Most of the developed world seems to be living in la-la land when it comes to the UN’s Arms Trade Treaty. I would include the Obama Administration in that category despite any reassurances that they might give regarding the Second Amendment. Not so out in la-la land are the Canadians whose statement at the opening of the Arms Trade Treaty talks has some realism in it.
For example, the Canadians insist that it is important for the ATT to recognize the legitimacy of lawful trade in firearms as well as that it recognize “the lawful ownership of firearms by responsible citizens for personal and recreational uses.” They propose adding the following two paragraphs to the Preamble of the Arms Trade Treaty.
Recognizing that the purpose of the ATT is to prevent, combat and eradicate the illicit and irresponsible transfer of conventional arms and their diversion into the illicit market, including for use in transnational organized crime and terrorism;
Noting that the ATT acknowledges and respects responsible and accountable trans-national use of firearms for recreational purposes, such as sport shooting, hunting and other similar forms of lawful activities, whose legitimacy is recognised by the State Parties.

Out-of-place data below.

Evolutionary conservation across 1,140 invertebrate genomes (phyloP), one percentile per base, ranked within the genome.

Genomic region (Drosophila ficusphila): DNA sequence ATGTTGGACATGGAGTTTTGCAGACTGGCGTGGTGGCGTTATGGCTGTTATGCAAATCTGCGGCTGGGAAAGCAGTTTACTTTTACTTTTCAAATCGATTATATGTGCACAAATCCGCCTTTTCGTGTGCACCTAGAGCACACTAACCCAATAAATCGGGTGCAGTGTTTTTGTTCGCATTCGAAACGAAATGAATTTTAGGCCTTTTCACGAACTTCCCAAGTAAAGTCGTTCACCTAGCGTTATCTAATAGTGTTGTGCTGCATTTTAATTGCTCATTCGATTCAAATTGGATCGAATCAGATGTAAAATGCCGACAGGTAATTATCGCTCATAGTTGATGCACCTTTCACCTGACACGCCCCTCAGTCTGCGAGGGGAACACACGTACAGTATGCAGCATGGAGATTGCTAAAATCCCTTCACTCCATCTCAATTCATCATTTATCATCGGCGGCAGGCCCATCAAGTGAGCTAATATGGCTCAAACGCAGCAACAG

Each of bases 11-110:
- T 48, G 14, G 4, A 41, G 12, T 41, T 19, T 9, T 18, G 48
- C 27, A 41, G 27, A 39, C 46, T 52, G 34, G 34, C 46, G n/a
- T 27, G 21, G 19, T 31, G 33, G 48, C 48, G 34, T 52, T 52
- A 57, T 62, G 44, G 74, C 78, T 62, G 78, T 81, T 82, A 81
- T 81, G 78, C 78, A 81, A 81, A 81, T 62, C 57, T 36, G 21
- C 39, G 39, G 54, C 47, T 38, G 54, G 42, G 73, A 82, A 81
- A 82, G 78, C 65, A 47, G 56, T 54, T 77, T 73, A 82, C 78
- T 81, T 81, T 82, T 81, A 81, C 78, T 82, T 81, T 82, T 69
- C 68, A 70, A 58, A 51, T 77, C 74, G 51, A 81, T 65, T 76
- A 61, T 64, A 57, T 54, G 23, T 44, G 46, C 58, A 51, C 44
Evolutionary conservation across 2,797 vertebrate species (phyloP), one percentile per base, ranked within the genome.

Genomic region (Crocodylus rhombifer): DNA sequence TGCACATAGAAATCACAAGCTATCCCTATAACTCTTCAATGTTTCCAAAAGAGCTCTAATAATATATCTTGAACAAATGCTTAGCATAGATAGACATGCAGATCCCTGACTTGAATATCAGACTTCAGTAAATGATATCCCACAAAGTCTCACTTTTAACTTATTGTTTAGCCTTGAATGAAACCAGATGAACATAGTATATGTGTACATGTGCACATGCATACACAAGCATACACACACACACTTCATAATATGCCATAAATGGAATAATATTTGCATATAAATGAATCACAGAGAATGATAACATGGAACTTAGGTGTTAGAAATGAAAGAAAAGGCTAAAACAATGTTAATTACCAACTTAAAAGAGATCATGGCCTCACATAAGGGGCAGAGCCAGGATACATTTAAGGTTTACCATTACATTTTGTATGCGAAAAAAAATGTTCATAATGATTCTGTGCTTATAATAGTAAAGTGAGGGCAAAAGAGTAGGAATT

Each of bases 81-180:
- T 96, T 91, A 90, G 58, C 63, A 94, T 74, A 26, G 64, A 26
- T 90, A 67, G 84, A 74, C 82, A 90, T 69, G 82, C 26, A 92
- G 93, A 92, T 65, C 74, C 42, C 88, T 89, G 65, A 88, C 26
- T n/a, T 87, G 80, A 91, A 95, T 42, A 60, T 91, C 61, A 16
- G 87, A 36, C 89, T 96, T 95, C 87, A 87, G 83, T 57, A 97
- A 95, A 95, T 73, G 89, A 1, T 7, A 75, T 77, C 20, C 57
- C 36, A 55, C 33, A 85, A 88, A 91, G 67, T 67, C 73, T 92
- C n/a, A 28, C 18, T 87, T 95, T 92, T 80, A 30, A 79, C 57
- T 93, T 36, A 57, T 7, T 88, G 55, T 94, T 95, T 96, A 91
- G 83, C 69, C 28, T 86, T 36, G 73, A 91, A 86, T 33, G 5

I would also add in there the self-defense of individuals but it seems that the United Nations concept of lawful self-defense extends only to nations and not to individuals.
Given the recent experience with their own Firearms Registry and what a colossal and expensive failure it ended up being, it is no surprise that the Canadians say any additional reporting commitments be practical and realistic. They note for large importers and exporters maintaining detailed records of each and every transaction would overwhelm “virtually any administrative system now in existence.”
They go on to add that any reporting requirements must not contain so much details as to impair the national security of individual states nor compromise “the legally-protected information of private companies or the personal information of private individuals.”
I love their last point where they insist that if any new administrative unit is needed to implement and administer a new ATT then its funding should come out of the existing UN budget. Moreover, any new personnel would come from existing UN agencies and be located within existing UN institutions.
The points that the Canadians make notwithstanding, I still think the best treaty is no treaty and that the US should have told the UN to stick their ATT just like it did when John Bolton was the Ambassador to the UN.